Intellectual Property Law Firm Representing Clients in Patent, Trademark, Copyright, and Trade Secret Matters
I have been working with The Cohen IP Law Group for over 16 years; they made registering all of our trademarks a breeze.
- David O.
Los Angeles Trademark Opposition Attorney
Trademark opposition proceedings are internal proceedings conducted before the Trademark Trial and Appeals Board (“TTAB”) when a third party wishes to oppose a pending trademark application. For example, if you have filed a trademark application, (therefore you are called “applicant”), and your competitor finds out and wishes to oppose the issuance of your application, he may file an opposition during the appropriate window of time. An opposer must file an opposition, during a thirty (30) day period following the Notice of Publication.
An opposition is similar to a trademark infringement lawsuit in many respects. except that much of the terminology is different. For example, a complaint called “Notice of Opposition” must be filed by the opposer, as well as an Answer by the applicant. The parties, for the most part, follow the Federal Rules of Civil Procedure (“FRCP”) as they would in federal court litigation. The parties undergo discovery such as written discovery and depositions. But there are several differences as well, namely, there is no jury trial available. Instead, the case is heard before the TTAB which is composed of a panel of judges in Alexandria, Virginia. Additionally, monetary damages or an injunction of use are not available remedies in an opposition proceeding. The only remedy available is an order preventing the applicant from getting his trademark issued.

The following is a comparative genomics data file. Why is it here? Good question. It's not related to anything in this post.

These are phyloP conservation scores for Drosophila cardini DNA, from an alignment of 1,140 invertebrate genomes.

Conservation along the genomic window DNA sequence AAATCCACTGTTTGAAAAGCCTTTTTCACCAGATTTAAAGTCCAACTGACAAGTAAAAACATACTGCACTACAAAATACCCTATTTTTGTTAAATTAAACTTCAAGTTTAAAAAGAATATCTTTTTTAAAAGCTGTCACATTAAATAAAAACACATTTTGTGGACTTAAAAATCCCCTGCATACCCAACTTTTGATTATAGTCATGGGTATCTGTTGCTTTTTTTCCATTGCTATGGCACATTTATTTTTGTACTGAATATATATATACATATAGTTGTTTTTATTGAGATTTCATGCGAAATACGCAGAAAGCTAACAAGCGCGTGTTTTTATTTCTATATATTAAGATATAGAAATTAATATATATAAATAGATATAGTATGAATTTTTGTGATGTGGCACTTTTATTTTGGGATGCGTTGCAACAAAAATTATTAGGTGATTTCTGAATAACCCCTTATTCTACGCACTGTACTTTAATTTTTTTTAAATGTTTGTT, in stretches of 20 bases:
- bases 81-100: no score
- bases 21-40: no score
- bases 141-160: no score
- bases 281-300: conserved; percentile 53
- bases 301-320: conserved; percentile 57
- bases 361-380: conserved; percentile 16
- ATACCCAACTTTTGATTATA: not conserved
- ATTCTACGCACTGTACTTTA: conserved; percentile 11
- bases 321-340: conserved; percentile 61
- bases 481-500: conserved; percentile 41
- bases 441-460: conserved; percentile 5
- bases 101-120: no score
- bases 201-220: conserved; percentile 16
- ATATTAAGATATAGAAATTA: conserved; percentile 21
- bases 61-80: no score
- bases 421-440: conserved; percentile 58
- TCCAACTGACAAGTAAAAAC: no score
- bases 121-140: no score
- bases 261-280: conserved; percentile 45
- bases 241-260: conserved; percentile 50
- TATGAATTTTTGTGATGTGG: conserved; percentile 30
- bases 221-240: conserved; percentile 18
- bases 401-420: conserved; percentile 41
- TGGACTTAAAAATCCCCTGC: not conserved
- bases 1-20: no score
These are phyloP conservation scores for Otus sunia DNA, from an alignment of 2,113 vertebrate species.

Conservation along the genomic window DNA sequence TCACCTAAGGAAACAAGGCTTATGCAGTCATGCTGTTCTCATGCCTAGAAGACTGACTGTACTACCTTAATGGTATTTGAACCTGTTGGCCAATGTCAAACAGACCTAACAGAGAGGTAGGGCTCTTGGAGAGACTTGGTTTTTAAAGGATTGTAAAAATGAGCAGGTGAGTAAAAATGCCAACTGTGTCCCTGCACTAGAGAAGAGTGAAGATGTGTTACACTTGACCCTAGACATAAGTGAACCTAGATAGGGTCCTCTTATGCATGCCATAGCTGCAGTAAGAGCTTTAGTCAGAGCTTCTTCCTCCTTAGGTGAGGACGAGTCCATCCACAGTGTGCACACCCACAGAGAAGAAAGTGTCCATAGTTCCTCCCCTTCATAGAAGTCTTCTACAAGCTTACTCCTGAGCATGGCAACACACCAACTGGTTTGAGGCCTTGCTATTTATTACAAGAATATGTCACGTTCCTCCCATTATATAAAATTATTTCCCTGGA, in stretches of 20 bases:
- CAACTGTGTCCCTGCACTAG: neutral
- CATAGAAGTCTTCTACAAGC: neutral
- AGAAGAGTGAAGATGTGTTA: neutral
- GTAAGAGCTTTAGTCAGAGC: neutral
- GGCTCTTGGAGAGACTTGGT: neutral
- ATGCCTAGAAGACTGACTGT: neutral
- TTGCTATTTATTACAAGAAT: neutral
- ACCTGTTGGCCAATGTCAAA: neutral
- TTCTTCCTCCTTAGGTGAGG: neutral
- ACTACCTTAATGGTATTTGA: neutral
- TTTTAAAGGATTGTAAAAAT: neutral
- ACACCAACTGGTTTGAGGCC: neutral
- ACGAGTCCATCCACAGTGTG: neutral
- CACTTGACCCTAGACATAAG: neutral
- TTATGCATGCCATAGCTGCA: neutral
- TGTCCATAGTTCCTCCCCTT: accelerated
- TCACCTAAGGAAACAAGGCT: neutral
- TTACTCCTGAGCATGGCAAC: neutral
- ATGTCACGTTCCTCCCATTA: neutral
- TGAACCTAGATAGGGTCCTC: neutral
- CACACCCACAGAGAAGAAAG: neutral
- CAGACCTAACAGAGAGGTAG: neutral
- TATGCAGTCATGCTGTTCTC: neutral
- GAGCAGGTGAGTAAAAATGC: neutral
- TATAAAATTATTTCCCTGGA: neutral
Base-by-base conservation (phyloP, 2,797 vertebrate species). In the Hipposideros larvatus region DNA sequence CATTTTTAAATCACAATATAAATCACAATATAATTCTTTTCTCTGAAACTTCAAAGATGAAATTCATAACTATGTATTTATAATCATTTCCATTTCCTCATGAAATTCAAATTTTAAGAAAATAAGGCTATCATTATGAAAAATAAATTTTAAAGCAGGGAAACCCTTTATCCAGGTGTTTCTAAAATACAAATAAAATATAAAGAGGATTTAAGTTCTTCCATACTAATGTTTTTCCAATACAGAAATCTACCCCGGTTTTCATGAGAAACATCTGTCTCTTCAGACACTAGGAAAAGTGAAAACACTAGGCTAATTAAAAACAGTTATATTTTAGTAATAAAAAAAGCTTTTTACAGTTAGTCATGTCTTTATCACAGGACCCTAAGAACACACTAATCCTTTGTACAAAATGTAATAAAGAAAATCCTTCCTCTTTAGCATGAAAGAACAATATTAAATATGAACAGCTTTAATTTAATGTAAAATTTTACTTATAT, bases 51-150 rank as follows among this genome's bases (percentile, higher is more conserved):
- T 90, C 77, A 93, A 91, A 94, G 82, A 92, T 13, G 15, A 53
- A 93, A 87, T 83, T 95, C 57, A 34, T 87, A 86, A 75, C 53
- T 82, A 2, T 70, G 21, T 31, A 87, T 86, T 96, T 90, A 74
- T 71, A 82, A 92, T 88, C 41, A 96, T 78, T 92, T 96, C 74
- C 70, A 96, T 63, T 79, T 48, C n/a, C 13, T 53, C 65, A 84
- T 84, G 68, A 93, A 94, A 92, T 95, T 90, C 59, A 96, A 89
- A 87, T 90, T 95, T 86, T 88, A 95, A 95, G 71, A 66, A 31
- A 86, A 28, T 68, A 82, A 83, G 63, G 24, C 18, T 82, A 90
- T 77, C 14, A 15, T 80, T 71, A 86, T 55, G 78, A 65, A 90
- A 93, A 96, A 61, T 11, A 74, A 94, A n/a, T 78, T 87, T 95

Why is an opposition important?
As you can imagine, obtaining a federal trademark registration is extremely important, because it will typically give the trademark holder nationwide protection of mark. Preventing a competitor or infringer from obtaining a federal registration can be critical the trademark holder’s rights.
Our firm has filed and defended hundreds of trademark matters, particularly USPTO opposition and cancellation proceedings and other complex USPTO matters.
Trademarks are a form of intellectual property rights for elements that identify a product or service’s source.
Patents help those who have developed an invention and seek to protect it.